GPR for subsidized properties averaged $6,384 ($7.87 per square foot) annually. This is 20 percent less than the $7,963 ($9.11 per square foot) for their market rent counterparts. Rental revenues averaged $6,000 per unit ($7.40 per square foot). Other operating revenues in subsidized properties are significantly less than those for market-rent properties. They averaged $195 per unit (24 [cts.] per square foot) for the subsidized properties versus $375 per unit (43 [cts.] per square foot).
Operating expenses in subsidized properties tend to be higher than for market rent properties. Subsidized properties reported in the survey had total operating costs averaging $3,493 dollars per unit ($4.31 per square foot). The market-rent property average was $3,055 per unit ($3.50 per square foot). They are higher on a per-unit and a per-square-foot basis in all expense categories with the exception of real estate taxes and marketing costs. It could be expected that market rent properties would have the higher costs in those areas.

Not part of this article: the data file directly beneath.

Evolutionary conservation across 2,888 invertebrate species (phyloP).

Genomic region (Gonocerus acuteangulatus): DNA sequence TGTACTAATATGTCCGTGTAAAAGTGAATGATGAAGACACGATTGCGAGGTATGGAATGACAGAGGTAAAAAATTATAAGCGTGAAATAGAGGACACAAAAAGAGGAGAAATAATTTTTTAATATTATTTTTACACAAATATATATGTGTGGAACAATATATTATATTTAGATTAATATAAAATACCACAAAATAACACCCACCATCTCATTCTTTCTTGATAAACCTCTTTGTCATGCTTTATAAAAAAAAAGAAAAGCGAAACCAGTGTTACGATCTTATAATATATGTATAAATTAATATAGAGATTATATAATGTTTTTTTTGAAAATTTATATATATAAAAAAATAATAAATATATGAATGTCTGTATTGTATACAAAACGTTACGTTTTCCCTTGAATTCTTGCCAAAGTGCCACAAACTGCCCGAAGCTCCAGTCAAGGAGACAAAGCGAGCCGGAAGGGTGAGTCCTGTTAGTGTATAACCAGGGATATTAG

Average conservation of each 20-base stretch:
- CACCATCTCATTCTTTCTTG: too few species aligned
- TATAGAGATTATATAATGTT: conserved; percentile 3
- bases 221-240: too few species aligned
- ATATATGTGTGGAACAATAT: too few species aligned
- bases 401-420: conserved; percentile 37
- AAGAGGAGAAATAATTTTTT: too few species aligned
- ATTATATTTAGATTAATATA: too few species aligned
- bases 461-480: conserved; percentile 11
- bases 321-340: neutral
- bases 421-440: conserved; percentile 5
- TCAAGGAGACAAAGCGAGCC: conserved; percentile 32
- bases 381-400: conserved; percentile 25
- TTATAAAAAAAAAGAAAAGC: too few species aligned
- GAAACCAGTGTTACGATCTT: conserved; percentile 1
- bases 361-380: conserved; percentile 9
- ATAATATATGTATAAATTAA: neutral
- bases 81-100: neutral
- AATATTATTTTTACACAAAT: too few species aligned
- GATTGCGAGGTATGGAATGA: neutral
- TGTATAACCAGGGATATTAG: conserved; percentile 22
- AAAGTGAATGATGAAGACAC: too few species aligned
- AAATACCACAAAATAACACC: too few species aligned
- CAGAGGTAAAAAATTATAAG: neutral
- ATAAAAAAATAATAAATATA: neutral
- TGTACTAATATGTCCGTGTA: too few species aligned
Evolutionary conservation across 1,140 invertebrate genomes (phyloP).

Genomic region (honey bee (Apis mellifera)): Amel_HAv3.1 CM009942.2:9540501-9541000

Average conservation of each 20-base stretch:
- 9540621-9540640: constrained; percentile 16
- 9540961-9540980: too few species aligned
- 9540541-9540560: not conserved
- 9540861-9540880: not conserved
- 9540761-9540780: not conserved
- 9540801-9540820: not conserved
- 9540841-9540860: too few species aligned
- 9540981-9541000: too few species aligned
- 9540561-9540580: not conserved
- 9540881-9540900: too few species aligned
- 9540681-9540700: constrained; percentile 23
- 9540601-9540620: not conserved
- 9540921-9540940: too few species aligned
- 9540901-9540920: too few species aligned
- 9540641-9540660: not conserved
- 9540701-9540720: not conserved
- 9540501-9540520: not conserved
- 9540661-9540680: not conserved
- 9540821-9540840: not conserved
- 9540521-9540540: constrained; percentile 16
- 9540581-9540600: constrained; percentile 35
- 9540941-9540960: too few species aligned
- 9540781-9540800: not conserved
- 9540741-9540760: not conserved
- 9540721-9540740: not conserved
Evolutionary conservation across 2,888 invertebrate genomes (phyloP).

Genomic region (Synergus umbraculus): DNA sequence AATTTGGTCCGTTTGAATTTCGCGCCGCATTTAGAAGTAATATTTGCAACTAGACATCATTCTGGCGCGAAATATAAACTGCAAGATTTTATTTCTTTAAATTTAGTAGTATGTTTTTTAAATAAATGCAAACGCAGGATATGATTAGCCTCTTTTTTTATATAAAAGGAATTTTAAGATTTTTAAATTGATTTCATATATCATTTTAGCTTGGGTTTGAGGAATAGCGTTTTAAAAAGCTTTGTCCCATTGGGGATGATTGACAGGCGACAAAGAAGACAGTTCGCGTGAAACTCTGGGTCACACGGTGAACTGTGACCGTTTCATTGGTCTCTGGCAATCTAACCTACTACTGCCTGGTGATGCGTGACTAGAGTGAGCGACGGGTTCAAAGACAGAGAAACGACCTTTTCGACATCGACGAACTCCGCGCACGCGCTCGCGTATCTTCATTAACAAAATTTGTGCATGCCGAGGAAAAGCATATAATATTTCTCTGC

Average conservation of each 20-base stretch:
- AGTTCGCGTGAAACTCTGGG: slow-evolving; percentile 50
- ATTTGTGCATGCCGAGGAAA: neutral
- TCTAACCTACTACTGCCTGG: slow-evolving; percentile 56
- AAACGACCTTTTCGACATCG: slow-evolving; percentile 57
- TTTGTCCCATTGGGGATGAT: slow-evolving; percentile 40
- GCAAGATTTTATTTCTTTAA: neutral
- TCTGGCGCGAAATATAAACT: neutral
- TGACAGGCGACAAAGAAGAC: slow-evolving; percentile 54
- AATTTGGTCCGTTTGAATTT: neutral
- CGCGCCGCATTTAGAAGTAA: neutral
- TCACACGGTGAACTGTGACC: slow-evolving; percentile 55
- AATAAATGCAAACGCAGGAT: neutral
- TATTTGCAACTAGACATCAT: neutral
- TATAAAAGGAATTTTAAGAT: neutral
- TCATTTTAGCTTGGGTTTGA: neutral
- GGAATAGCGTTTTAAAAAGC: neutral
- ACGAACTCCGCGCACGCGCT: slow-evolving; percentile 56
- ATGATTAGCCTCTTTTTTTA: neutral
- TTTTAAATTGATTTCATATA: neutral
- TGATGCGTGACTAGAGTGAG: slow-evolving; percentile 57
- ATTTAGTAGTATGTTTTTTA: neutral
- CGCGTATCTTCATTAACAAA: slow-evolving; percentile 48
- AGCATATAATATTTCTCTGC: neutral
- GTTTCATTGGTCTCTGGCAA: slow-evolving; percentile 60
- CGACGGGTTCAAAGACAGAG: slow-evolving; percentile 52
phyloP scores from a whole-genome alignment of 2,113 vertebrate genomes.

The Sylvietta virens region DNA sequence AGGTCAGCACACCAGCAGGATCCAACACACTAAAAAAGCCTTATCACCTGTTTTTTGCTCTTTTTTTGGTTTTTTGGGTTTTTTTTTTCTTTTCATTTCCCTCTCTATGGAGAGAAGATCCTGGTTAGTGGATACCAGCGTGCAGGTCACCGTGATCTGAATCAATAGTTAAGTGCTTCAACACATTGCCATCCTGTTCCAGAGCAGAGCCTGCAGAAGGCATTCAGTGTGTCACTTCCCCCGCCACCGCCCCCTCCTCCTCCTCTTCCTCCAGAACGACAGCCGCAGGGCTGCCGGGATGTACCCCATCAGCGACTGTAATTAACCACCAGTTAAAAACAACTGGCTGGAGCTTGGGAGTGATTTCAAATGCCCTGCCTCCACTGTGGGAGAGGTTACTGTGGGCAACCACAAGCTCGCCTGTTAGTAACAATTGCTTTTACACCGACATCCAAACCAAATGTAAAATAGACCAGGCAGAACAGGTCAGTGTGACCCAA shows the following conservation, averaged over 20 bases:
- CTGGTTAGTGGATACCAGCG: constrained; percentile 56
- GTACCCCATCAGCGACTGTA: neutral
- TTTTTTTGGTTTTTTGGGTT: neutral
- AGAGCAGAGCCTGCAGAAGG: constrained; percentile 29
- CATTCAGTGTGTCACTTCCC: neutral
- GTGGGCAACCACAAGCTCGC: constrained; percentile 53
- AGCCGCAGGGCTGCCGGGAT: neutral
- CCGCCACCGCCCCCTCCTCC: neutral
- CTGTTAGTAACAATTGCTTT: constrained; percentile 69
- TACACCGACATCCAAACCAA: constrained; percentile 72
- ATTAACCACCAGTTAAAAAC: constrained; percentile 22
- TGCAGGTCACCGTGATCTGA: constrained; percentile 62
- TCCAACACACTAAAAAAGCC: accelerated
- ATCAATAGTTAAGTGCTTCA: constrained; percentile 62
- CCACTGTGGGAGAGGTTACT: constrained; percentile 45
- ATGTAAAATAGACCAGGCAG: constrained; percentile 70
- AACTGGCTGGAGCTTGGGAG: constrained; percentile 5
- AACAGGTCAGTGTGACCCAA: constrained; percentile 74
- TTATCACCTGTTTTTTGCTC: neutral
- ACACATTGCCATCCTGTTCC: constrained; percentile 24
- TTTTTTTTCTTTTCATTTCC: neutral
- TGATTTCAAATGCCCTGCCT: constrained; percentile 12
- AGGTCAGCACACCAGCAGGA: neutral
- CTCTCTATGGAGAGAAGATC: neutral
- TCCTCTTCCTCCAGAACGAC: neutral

Subsidized properties, with their lower rents and higher operating costs, will have lower NOIs. NOI for subsidized properties in the survey averaged 42.3 percent of GPR versus 56.0 percent for the market rent properties. The comparisons on a per unit basis were $2,702 versus $4,456, and $3.33 per square foot versus $5.10.
Economic vacancy rates tend to be lower in subsidized properties because of their lower rents. A 6.02 percent average rate was calculated for the subsidized properties versus 10.39 percent for market-rent units.
Occupants of subsidized apartments have lower income and fewer housing choices in most local markets and are less likely to move. The turnover rate in subsidized units was 37 percent versus 63 percent for market-rent units.
Sheehan is president of Regis J. Sheehan Data and Forecasting Service, McLean, Virginia, and serves as NAA's consulting economist.
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|Author:||Sheehan, Robert J.|
|Article Type:||Brief Article|
|Date:||Oct 1, 1999|